The Flight of Dragons by Peter Dickinson, illustrated by Wayne Anderson.

Why this book?
I watched an animated movie titled The Flight of Dragons when I was about 13 years old and absolutely loved it. It may possibly have been the first high fantasy film I ever watched (certainly the first one I can remember) and it left a lasting impression on me. Several years later I found out that it was based on a book by an author of the same name as the hero of the movie: Peter Dickinson, but I thought it was a novel. It is fiction, to be sure, but I wouldn't call it a novel. What it really is, is speculative natural history, i.e. cryptozoology, but I only found that out much later, when the Internet came along and I started doing research. Then I ran across information that it was based on a book by Gordon R. Dickson, titled The Dragon and the George. This was confusing, but finally Wikipedia came to my aid and I learned that it was based on both books. I also discovered the real nature of the eponymous book, which only increased my desire to read it. I got my hands on The Dragon and the George several years ago, but the copy had so many pages missing that I gave up trying to read it and turned it onto a hollow book. I did read enough to figure out that other than the names and abilities of some of the characters, the story in the movie seems to bear little resemblance to that in the book (correct me, please, if I'm wrong).

Anyway, I got my hands on what a second-hand bookseller would probably call "a good, clean copy" and, unusually for me, considering most of the books I buy go on the TBR shelves and remain there for months or even years before I finally read them, I got down to business reading it right away. I was expecting a light-hearted, pseudo-scientific, even satirical, treatment of the subject. I did find a tongue-in-cheek treatment, but the humour is subtle enough and the treatment thorough enough that a true believer in the existence of dragons could read it as a straight thesis on the history and zoology of the beasts, albeit one illustrated with light-hearted drawings of dragons and other mythical beasts.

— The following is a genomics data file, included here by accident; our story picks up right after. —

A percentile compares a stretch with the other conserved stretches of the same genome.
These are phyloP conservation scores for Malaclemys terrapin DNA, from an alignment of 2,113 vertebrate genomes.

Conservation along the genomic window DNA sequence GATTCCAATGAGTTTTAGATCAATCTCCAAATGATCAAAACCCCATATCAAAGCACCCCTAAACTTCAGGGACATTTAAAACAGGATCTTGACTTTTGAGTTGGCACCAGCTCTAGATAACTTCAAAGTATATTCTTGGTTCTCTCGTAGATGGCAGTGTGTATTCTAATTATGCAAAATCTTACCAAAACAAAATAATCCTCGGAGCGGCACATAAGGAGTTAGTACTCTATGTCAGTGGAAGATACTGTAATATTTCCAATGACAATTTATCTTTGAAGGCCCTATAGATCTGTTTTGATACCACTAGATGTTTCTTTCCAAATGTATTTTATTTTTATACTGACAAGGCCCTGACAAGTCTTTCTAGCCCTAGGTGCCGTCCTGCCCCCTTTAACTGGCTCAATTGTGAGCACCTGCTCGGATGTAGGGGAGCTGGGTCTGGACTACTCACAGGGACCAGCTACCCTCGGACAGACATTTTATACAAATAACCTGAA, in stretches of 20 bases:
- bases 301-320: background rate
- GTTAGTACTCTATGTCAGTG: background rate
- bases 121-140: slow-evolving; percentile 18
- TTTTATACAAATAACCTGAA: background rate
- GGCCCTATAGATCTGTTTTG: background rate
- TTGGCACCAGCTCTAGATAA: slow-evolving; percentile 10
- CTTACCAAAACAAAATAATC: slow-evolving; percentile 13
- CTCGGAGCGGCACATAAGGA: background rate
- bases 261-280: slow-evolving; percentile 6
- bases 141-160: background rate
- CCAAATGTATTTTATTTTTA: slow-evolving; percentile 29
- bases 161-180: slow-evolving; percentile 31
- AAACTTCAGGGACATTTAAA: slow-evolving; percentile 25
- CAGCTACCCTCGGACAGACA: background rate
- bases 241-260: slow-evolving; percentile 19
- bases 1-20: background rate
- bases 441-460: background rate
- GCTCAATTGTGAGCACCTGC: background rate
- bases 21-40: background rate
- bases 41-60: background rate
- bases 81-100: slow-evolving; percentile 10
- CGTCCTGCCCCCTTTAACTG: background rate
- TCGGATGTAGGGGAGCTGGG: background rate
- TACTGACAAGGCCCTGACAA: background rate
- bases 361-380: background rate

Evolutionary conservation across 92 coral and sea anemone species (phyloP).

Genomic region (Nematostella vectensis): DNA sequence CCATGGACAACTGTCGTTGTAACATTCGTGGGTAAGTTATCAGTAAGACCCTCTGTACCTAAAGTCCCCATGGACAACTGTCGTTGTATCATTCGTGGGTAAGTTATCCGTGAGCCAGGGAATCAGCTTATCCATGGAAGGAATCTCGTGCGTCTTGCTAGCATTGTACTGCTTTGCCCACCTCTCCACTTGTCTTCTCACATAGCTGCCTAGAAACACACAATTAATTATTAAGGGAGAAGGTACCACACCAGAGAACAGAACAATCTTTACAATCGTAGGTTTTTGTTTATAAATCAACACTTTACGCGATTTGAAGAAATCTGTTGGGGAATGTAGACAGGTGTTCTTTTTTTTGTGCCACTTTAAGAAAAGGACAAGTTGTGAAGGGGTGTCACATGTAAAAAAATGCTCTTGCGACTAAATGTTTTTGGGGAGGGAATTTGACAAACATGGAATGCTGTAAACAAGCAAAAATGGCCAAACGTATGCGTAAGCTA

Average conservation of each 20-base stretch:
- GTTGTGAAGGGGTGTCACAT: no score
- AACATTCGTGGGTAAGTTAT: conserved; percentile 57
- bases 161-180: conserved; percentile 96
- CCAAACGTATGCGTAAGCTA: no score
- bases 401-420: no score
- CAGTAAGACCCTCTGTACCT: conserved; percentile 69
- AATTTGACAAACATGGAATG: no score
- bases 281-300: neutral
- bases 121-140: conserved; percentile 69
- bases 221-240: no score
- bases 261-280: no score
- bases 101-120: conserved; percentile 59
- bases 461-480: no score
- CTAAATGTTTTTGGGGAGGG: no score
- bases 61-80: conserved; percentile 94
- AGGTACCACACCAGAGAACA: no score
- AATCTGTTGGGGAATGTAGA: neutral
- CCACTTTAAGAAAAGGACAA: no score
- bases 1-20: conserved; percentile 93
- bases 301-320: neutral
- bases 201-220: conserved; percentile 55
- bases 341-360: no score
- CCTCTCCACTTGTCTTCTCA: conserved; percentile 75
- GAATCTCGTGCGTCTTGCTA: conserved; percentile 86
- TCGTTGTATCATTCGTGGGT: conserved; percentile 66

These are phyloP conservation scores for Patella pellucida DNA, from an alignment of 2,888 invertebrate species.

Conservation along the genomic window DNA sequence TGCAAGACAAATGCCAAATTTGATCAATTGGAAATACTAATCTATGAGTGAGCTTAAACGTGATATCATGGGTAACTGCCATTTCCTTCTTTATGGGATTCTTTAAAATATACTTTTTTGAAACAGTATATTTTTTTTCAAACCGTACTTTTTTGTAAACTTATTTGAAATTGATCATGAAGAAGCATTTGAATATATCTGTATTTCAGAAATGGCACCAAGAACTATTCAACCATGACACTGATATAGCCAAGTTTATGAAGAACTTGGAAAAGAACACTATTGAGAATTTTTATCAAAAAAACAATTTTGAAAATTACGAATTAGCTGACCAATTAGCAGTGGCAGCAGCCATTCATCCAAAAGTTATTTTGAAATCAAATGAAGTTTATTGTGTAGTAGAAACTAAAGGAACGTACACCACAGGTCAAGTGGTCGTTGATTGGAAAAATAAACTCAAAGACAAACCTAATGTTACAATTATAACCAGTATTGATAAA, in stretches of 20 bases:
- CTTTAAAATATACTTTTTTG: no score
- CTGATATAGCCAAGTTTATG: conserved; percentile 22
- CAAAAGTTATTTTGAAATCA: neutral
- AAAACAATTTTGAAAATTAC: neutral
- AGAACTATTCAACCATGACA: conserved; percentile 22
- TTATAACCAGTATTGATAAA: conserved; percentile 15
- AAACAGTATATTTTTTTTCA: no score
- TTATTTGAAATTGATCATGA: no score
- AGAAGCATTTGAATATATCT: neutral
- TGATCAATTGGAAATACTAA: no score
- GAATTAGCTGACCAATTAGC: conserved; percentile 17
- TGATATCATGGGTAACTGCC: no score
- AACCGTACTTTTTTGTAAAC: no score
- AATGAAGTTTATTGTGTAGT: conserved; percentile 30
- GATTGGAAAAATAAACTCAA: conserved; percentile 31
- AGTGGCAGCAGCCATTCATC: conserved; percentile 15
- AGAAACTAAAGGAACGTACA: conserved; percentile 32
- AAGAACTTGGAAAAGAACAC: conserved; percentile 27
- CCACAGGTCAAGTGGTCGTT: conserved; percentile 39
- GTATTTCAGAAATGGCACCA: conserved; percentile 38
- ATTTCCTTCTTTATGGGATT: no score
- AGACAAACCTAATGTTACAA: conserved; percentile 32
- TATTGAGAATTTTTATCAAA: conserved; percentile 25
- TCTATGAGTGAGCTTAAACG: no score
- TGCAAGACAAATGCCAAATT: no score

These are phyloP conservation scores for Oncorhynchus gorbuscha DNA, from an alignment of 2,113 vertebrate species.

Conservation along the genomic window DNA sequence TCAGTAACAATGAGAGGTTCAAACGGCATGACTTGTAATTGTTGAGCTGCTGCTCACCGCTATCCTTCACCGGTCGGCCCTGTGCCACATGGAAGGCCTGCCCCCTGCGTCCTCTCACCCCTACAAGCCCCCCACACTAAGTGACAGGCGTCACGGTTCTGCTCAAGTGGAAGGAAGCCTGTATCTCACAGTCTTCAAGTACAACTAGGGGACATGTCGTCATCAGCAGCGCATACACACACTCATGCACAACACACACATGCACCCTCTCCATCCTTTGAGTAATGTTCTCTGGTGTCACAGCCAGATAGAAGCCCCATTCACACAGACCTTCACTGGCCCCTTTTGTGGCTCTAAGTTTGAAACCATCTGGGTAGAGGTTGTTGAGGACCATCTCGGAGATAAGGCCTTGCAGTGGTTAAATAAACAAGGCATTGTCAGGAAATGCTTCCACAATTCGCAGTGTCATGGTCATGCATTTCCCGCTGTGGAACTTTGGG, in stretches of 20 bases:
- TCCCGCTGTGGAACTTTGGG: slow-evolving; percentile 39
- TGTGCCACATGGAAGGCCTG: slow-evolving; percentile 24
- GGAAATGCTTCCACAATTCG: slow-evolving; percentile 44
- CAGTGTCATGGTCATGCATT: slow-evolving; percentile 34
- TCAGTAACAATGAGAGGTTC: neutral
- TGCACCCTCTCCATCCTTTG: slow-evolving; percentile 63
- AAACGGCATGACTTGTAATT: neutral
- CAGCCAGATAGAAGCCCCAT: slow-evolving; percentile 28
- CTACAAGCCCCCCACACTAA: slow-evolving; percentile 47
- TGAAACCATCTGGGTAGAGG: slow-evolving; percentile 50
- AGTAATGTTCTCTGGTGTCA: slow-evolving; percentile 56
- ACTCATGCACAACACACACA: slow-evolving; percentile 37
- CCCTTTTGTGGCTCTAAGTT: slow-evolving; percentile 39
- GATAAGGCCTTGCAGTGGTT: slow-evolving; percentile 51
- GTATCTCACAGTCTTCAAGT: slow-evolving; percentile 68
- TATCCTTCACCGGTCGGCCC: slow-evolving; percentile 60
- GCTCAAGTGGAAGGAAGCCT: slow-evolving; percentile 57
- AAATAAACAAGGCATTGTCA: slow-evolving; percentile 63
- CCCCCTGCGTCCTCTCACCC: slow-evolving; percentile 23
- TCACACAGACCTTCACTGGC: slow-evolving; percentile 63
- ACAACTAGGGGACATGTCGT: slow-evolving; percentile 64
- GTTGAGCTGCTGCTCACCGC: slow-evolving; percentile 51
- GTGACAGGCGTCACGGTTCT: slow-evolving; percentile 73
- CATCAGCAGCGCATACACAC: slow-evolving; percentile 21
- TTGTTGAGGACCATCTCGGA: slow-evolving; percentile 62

Dickinson looks at dragons from many different viewpoints and pulls up references to mythology, legends, folk-tales and literature to present a natural history of the dragon, including an almost plausible theory explaining why they have left no fossil record. He also quotes literature about dragons, and ends with an interesting chapter on Beowulf and dragons. The only thing, apart from the humour, to distinguish The Flight of Dragons from a book on the natural history of a real animal is the lack of a bibliography, which I would have loved to see because dragons are in the top five of my favourite mythological beings and I like to read about them. However, I can always glean the titles from the text.

The only dragon reference known to me that he seems to have missed (or perhaps I overlooked it?) is one to the lindworm reared by Thora Borgarhjörtur (from the Saga of Ragnar loðbók). Otherwise he seems to have the field of dragon-lore pretty well-covered. He even quotes The Dragon and the George. 

The book gets slightly long-winded at times, but not enough to make me lose interest. All in all, it's an interesting read and a good reference book to have if the subject interests you.

I'm not giving it stars - I've come to the conclusion that giving star ratings to books does not accurately reflect what they are like and henceforth when I post reviews I will rather try to categorise them in a way that reflects what they meant to me. How I do this remains to be seen, but I might go for short, tweet-like summaries of the longer review (e.g. "liked reading but not enough to keep" or "keeping reference", etc.).